That means they’ll also be able to compare the different responsibilities, pay ranges, and work experience requirements with just a few clicks. And with a growing majority of people applying to jobs on their mobile devices, you’ll need to be as specific to your brand and goals as possible to reach the most number of potential applicants.

2. Recognize different employee experiences

New restaurants can expect a range of applicants who all hail from different working backgrounds. That means it’s important for new restaurants to recognize different employee experiences and what they won’t know going into the job. It’ll help them get more accustomed to the workflow since every restaurant has a different set of expectations, even for the same role at times.

It’s important to recognize these different experiences since younger employees, in particular, are growing more aware of toxic restaurant culture. They often opt for workplaces that respect their own experiences and values. That’s why it’s necessary to keep in mind best practices surrounding diversity and inclusion.

Many different bartenders with drinks surrounding them.
Photo by Taylor Davidson / Unsplash

Of course, sometimes younger employees are simply looking for restaurants with a ‘waiter for hire’ sign posted on the front window. On top of doing the research for job flexibility and diversity, they just want to find the restaurants that hire at 16 years old or even the best restaurants to work for without much experience.

Thankfully, we’ve got a blog that covers how to create an effective employee handbook. Click below to find out more and download a free employee handbook template as an added bonus.

And as we mentioned earlier, you’ve got to be your own human resources department. That means you can’t overwhelm workers with the usual business terms you’d find in corporate company culture. They won’t be familiar with what makes an effective onboarding experience, and so on.

We suggest always having plenty of new hire paperwork on hand, such as W4 forms, I-9 forms, and instructions for direct deposit. That way, they’ll be ready to work on their start date without any added delays or worries.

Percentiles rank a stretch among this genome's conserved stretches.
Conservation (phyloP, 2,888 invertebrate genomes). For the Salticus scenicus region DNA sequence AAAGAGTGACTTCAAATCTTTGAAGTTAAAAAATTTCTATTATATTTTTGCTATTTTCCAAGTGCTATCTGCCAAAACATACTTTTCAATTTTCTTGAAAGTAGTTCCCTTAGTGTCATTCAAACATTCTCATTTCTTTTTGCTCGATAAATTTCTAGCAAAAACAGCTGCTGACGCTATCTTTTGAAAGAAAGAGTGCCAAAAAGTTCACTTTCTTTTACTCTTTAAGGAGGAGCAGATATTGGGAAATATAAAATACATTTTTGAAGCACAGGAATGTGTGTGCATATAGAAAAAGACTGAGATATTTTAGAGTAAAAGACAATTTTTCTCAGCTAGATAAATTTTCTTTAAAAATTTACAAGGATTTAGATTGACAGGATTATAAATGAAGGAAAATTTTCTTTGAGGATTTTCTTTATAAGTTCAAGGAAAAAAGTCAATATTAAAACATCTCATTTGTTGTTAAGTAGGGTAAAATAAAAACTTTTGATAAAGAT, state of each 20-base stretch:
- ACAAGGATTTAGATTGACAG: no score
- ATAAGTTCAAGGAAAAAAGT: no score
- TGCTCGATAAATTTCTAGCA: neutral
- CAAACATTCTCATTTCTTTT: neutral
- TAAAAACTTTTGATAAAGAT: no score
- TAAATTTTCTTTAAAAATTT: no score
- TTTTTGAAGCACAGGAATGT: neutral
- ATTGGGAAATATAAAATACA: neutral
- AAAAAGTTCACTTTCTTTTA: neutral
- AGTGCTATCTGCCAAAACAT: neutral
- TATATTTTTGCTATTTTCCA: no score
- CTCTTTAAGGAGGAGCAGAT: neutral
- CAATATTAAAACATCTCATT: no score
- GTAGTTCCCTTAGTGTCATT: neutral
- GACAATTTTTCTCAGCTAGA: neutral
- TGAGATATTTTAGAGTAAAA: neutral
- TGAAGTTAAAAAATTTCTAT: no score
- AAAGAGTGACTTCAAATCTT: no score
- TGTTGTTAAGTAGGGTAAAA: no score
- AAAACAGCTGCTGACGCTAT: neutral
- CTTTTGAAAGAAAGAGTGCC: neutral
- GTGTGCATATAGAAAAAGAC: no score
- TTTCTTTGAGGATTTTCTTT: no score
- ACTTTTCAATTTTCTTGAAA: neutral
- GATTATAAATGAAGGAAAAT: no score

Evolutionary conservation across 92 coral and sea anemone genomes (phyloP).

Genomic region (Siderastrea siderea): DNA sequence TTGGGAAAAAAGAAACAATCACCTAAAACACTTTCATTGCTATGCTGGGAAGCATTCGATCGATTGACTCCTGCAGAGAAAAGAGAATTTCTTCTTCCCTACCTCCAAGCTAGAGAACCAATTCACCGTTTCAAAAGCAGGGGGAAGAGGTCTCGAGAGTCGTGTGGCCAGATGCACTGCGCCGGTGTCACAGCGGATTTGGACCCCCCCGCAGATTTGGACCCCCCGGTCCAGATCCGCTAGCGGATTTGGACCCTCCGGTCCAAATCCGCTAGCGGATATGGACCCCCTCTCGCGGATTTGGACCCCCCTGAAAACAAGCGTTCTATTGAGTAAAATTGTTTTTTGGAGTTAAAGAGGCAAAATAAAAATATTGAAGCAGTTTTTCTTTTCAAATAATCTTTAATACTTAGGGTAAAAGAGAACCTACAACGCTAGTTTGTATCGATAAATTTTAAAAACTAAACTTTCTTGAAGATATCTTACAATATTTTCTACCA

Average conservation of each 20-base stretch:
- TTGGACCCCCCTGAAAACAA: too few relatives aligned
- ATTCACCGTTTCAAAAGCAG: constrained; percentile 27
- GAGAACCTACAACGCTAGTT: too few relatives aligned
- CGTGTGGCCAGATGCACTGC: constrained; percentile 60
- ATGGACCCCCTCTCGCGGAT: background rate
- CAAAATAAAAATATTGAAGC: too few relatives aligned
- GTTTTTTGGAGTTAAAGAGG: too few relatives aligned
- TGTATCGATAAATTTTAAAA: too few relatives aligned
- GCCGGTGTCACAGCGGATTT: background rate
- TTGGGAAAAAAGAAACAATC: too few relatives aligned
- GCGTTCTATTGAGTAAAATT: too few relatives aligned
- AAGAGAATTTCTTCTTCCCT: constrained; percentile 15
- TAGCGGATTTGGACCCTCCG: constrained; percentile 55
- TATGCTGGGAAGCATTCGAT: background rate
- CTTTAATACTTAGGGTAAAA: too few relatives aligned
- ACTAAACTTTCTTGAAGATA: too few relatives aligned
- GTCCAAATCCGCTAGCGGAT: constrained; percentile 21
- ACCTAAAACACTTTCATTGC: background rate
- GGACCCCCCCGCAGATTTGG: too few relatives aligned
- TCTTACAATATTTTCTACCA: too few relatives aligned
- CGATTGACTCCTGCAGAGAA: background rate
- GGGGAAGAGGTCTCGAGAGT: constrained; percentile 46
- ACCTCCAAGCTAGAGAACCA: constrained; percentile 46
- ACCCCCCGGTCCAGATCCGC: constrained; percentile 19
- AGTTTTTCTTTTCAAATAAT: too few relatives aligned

3. Leverage tech to make the job easier

A small handheld point-of-sale device sits on a menu next to a glass of ice tea.
The Bungalow Kitchen proudly uses the newest SpotOn handheld technology.

Since point-of-sale systems and software play such a large part of any business, the right tech will definitely affect who’s willing to work for your new restaurant.

Both seasoned and staff members with less experience know that technology would change their workflow and stress levels at a job. When restaurant staff see how streamlined their day-to-day operations can become, it’ll be a good way for them to know they won’t be overwhelmed at any point during the work day.

By offering staff different hardware solutions, such as a kitchen display system for back-of-house staff and handheld devices they can take to any table, they’ll be able to shave off a ton of time that would typically take a bit longer than necessary. Alongside hardware solutions, software solutions, such as QR codes, can also relieve some stress for your workers since they enable guests to order on their own mobile devices, coming to a decision at their own pace.

More importantly, you can leverage technology to ensure that your employees have clarity with their scheduling, can easily swap shifts when necessary, and get paid promptly and accurately. SpotOn Teamwork's restaurant scheduling software enables you to do just that, while also saving time, by helping you create data-driven schedules, automate payroll and tip management, and empower your employees with an employee mobile app.

That’s how The Bungalow Kitchen saved 5-7 hours on weekly operations. By implementing SpotOn Restaurant alongside SpotOn Teamwork, they even sped up order times by nearly 10 minutes SpotOn Restaurant alongside SpotOn Teamwork.

With lingering fears about the Great Resignation, and the after-effects of pandemic closures, it’s not easy to open a new restaurant that’ll meet your exact standards. That’s why SpotOn knows how important it is to hire the right staff members whose experience matches their role.

From the first-time servers to veteran cooks, every restaurant staff member brings a specific skill set, so food and drinks are served alongside a memorable customer experience. Let SpotOn help you craft that experience, so you can move forward to the exact restaurant you’ve always wanted.